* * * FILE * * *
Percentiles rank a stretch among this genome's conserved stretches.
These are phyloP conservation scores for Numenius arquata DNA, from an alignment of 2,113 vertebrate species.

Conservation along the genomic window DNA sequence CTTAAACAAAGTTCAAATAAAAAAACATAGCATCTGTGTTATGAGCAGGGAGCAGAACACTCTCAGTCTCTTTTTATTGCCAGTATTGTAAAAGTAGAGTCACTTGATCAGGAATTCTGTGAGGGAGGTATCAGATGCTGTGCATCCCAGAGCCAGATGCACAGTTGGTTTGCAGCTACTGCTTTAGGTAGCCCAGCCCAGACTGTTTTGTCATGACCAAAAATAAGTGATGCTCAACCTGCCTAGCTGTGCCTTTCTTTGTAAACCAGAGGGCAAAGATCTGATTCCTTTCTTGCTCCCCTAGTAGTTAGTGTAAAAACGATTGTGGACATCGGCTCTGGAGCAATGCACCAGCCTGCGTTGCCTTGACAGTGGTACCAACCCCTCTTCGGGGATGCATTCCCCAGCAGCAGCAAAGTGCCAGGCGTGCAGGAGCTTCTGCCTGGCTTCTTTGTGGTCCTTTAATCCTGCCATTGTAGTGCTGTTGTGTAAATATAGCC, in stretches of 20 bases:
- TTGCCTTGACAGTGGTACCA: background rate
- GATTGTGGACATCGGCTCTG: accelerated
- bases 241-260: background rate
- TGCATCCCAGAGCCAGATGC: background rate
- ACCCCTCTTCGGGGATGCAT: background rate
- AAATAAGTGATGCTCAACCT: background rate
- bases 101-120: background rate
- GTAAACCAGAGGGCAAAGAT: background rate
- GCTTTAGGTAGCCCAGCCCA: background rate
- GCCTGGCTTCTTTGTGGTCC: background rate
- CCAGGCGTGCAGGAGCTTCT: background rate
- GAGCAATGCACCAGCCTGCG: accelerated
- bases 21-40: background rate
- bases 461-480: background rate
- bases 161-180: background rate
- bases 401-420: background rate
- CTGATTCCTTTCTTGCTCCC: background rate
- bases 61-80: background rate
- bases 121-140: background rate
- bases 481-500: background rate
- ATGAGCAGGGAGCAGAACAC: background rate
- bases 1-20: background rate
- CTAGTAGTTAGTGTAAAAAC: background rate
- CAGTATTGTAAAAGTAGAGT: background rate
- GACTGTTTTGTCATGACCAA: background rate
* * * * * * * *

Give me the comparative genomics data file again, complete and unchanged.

Percentiles rank a stretch among this genome's conserved stretches.
These are phyloP conservation scores for Numenius arquata DNA, from an alignment of 2,113 vertebrate species.

Conservation along the genomic window DNA sequence CTTAAACAAAGTTCAAATAAAAAAACATAGCATCTGTGTTATGAGCAGGGAGCAGAACACTCTCAGTCTCTTTTTATTGCCAGTATTGTAAAAGTAGAGTCACTTGATCAGGAATTCTGTGAGGGAGGTATCAGATGCTGTGCATCCCAGAGCCAGATGCACAGTTGGTTTGCAGCTACTGCTTTAGGTAGCCCAGCCCAGACTGTTTTGTCATGACCAAAAATAAGTGATGCTCAACCTGCCTAGCTGTGCCTTTCTTTGTAAACCAGAGGGCAAAGATCTGATTCCTTTCTTGCTCCCCTAGTAGTTAGTGTAAAAACGATTGTGGACATCGGCTCTGGAGCAATGCACCAGCCTGCGTTGCCTTGACAGTGGTACCAACCCCTCTTCGGGGATGCATTCCCCAGCAGCAGCAAAGTGCCAGGCGTGCAGGAGCTTCTGCCTGGCTTCTTTGTGGTCCTTTAATCCTGCCATTGTAGTGCTGTTGTGTAAATATAGCC, in stretches of 20 bases:
- TTGCCTTGACAGTGGTACCA: background rate
- GATTGTGGACATCGGCTCTG: accelerated
- bases 241-260: background rate
- TGCATCCCAGAGCCAGATGC: background rate
- ACCCCTCTTCGGGGATGCAT: background rate
- AAATAAGTGATGCTCAACCT: background rate
- bases 101-120: background rate
- GTAAACCAGAGGGCAAAGAT: background rate
- GCTTTAGGTAGCCCAGCCCA: background rate
- GCCTGGCTTCTTTGTGGTCC: background rate
- CCAGGCGTGCAGGAGCTTCT: background rate
- GAGCAATGCACCAGCCTGCG: accelerated
- bases 21-40: background rate
- bases 461-480: background rate
- bases 161-180: background rate
- bases 401-420: background rate
- CTGATTCCTTTCTTGCTCCC: background rate
- bases 61-80: background rate
- bases 121-140: background rate
- bases 481-500: background rate
- ATGAGCAGGGAGCAGAACAC: background rate
- bases 1-20: background rate
- CTAGTAGTTAGTGTAAAAAC: background rate
- CAGTATTGTAAAAGTAGAGT: background rate
- GACTGTTTTGTCATGACCAA: background rate